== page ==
A Dangerous Beauty Novel
August 2015/384 pages/$14.99
One of Ancient Israel's Most Famous Women--
As You've Never Looked at Her Before
One of the Bible's most misunderstood and misjudged women, Bathsheba comes to life in this new biblical reimagining from Angela Hunt. Combining historical facts with detailed fiction, this is an eye-opening portrait that will have you reconsidering everything you thought you knew about her.
After receiving God's promise of a lifelong reign and an eternal dynasty, King David forces himself on Bathsheba, a loyal soldier's wife. When her resulting pregnancy forces the king to murder her husband and add her to his harem, Bathsheba struggles to protect her son while dealing with the effects of a dark prophecy and deadly curse on the king's household.
Read an excerpt.
ABOUT THE AUTHOR
I've often said that I normally give Biblical fiction a wide berth, but if it's written by Angela Hunt, I know it is steeped in research and Biblical truth. The first of her Dangerous Beauty novels, Esther: Royal Beauty, captivated me (my review is here), and I was intrigued by the concept of tob beauty as Angela Hunt explained it when I interviewed her last summer. This new novel is just as compelling. Much of the story of David and Bathsheba in the Bible focuses on David, and Hunt's portrayal of Bathsheba's persepective fascinated me. Bathsheba and Uriah's deep love for one another and Uriah's steadfast loyalty to the king he served make David's actions even more reprehensible. Hunt's commitment to accuracy combines with her gift of story as she depicts Bathsheba's life before and after she entered palace life. I ached for Bathsheba as she was plucked from her home in the midst of her grief and placed among the unwelcoming concubines and wives. Her strength and reliance on HaShem and his promises inspired and reminded me of God's sovereignty and ability to redeem the worst of man's sins. Angela Hunt remains firmly among the top five of my must-read author list, and I can't wait to read the final novel about Delilah, coming in 2016! Don't miss Bathsheba: Reluctant Beauty.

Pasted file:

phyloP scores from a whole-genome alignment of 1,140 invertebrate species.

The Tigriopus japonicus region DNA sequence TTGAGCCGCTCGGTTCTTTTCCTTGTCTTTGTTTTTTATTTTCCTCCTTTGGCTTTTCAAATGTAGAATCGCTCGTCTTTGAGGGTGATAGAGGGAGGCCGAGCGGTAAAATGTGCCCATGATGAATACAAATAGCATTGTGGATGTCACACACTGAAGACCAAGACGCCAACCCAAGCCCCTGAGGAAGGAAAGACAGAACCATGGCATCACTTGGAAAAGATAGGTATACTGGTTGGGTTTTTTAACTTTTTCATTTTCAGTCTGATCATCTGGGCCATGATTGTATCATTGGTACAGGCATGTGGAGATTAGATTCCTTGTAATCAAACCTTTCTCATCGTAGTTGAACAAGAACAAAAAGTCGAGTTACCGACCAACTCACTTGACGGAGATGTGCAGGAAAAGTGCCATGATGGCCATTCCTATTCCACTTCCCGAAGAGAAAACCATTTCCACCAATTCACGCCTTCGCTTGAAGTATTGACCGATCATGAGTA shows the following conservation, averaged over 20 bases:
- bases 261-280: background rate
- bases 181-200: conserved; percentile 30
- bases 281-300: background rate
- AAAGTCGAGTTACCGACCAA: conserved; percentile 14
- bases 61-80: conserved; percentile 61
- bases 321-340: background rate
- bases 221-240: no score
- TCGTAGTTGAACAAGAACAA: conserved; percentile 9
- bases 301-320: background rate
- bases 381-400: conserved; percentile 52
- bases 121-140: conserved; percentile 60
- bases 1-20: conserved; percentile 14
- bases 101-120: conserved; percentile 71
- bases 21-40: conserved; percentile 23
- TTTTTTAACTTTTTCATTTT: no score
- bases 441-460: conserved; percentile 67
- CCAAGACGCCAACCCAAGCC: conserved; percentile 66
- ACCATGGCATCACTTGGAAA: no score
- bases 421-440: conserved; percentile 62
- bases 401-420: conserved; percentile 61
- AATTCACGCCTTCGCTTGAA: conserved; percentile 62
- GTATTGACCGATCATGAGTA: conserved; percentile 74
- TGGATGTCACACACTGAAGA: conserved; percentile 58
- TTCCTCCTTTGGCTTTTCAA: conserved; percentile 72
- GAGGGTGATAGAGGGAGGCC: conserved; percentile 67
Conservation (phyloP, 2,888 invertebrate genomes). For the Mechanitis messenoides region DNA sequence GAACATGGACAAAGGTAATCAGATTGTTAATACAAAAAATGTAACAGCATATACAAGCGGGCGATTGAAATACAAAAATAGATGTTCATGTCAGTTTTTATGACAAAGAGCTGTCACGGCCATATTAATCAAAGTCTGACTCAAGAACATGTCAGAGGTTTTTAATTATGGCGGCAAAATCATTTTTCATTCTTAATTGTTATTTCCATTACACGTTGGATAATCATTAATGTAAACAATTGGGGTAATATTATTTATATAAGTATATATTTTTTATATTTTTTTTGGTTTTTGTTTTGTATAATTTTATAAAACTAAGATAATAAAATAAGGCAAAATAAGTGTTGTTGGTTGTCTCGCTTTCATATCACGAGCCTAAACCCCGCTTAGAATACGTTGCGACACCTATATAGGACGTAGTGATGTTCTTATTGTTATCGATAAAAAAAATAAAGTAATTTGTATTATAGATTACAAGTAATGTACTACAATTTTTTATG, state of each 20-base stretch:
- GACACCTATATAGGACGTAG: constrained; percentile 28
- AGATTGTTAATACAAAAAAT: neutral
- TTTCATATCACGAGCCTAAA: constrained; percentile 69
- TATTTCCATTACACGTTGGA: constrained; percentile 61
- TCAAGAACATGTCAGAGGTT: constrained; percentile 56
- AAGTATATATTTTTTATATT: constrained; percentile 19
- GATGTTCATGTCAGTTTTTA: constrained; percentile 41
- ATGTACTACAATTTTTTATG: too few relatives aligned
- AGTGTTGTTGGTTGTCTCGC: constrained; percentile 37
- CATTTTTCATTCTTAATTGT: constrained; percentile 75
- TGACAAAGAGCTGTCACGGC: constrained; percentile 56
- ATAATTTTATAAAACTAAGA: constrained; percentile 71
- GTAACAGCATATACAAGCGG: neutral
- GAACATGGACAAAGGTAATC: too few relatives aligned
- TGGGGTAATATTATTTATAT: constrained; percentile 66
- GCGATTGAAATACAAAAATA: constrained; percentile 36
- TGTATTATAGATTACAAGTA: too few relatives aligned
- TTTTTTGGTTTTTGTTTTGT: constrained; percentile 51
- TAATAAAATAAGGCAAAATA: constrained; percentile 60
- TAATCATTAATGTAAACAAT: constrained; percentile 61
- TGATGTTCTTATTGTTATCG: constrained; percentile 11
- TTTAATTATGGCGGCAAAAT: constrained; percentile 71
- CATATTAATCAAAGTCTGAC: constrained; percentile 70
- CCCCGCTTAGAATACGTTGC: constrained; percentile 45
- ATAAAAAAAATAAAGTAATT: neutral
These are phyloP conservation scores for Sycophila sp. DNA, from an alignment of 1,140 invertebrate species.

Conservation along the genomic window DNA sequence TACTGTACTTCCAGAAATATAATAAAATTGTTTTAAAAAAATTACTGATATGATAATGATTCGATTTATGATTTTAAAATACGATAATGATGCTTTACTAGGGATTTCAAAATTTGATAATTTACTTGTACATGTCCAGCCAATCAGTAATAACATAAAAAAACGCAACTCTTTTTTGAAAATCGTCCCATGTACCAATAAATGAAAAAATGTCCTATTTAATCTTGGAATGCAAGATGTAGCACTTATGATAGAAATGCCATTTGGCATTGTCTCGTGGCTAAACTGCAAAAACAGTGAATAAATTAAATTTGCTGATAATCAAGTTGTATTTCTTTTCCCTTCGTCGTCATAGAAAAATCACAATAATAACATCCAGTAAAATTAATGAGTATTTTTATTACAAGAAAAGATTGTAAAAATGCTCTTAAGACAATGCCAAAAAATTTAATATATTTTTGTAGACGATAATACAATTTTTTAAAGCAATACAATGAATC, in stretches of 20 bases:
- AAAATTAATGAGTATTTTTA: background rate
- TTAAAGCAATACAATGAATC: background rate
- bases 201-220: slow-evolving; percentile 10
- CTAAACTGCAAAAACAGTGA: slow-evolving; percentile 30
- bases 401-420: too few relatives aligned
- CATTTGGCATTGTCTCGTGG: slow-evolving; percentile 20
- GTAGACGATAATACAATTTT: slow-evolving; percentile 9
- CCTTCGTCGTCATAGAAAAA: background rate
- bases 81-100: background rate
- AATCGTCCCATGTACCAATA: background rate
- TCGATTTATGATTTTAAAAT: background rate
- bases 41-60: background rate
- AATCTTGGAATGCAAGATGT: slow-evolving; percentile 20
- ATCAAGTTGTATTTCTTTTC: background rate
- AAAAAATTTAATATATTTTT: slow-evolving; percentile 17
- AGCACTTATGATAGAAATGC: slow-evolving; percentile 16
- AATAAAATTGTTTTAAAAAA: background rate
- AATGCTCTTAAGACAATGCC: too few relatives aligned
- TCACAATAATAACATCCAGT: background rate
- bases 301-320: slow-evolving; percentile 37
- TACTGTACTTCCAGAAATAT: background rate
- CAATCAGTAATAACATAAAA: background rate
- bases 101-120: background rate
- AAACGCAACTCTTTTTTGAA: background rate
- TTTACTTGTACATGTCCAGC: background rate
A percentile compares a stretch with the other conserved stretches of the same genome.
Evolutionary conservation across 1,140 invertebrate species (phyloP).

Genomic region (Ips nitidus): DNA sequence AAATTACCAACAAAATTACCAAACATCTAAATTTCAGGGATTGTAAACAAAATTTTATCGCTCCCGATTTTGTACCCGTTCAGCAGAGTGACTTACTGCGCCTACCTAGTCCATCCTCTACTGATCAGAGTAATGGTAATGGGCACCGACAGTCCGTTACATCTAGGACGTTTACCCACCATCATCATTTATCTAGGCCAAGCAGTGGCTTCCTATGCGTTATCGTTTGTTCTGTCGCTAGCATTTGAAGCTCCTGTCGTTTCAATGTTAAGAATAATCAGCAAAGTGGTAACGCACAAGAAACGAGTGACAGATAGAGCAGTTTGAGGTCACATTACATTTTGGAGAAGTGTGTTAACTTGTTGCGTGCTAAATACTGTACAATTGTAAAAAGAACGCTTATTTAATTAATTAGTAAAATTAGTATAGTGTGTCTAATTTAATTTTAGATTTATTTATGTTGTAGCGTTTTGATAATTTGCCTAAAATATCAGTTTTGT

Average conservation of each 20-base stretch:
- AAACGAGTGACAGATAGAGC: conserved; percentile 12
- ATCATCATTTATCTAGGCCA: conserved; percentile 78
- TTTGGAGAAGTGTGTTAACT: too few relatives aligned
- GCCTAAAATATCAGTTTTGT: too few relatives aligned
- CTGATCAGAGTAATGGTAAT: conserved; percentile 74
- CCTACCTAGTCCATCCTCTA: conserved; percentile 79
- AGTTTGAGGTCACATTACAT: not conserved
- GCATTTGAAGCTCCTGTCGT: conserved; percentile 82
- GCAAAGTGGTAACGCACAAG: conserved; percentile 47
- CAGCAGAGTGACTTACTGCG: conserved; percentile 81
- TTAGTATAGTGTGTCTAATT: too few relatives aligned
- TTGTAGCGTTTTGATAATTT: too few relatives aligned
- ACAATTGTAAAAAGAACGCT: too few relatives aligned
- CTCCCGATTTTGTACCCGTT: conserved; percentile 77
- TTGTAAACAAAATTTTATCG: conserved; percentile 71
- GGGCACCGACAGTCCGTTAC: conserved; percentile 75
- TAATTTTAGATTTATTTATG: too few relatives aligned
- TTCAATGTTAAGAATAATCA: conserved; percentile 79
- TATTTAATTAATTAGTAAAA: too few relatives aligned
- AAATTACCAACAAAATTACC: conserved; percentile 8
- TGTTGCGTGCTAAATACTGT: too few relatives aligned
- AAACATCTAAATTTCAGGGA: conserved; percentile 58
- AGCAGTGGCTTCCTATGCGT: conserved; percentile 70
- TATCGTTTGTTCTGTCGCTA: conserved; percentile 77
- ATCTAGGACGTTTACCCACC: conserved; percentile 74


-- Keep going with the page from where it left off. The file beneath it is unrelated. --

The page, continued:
Disclosure of Material Connection: I received a digital copy of this book free from Bethany House Publishers. I was not required to write a positive review. The opinions I have expressed are my own. I am disclosing this in accordance with the Federal Trade Commission’s 16 CFR, Part 255: “Guides Concerning the Use of Endorsements and Testimonials in Advertising.”
Enjoy this mini-interview with the author, provided by the publisher:
Q&A WITH ANGELA HUNT
1. Biblical fiction readers always want to know how much of the novel is true and how much is fiction. How much did you have to invent for Bathsheba: Reluctant Beauty?
Not much. In my biblical fiction—in all my historical fiction, really—I take pains never to contradict the historical record. And since the Bible is the alpha historical record, I took great pains not to contradict anything in it. Example: I didn’t realize that Bathsheba had three other sons until my third or fourth draft, so I had to go back and write them in! It would have been easier to simply focus on David, Bathsheba, and Solomon, but that wouldn’t have been accurate.
Scripture doesn’t tell us much about Bathsheba, but it tells us a great deal about David, Solomon, Ahithophel, and all the other players, so it wasn’t difficult to put all the pieces together and then imagine what Bathsheba must have been feeling and doing in those situations. It’s a fascinating story when you consider what life in David’s palace must have been like.
2. Readers have noticed that you always include a bibliography at the end of your historical novels. Why?
Because it’s so easy for readers to assume that I simply made things up. I started my career as a nonfiction writer, so everything I write is based in reality (probably why I don’t write fantasy). Novels may not be actual, but I believe they should deal with facts and truths. The “fictional” parts that I have to create have their roots in facts, logic, and probabilities.
3. What sort of historical novels do you like to read?
All of them! I haven’t yet found a time period that didn’t interest me. The only books that don’t interest me are those in which too much is “made up.” I would never use a novel for research, but as a writer, I want to believe that other writers did the necessary homework.
4. Which do you like better, writing historicals or writing contemporary novels?
I have to say that I don’t have a preference. All of my novels have required research of some sort (I love research!), because my contemporaries are usually about something interesting—to me, anyway. The two genres require exercising different creative muscles, so I enjoy mixing them up. After a few historicals, I yearn to write contemporary; after a few contemporaries, I’m ready to go back into history again. (And when I’m tired of writing, I pick up my camera!)
5. Is there a genre you haven’t tried yet but would like to tackle?
YES! Time travel. I’m itching to write a time-travel novel or maybe a series.
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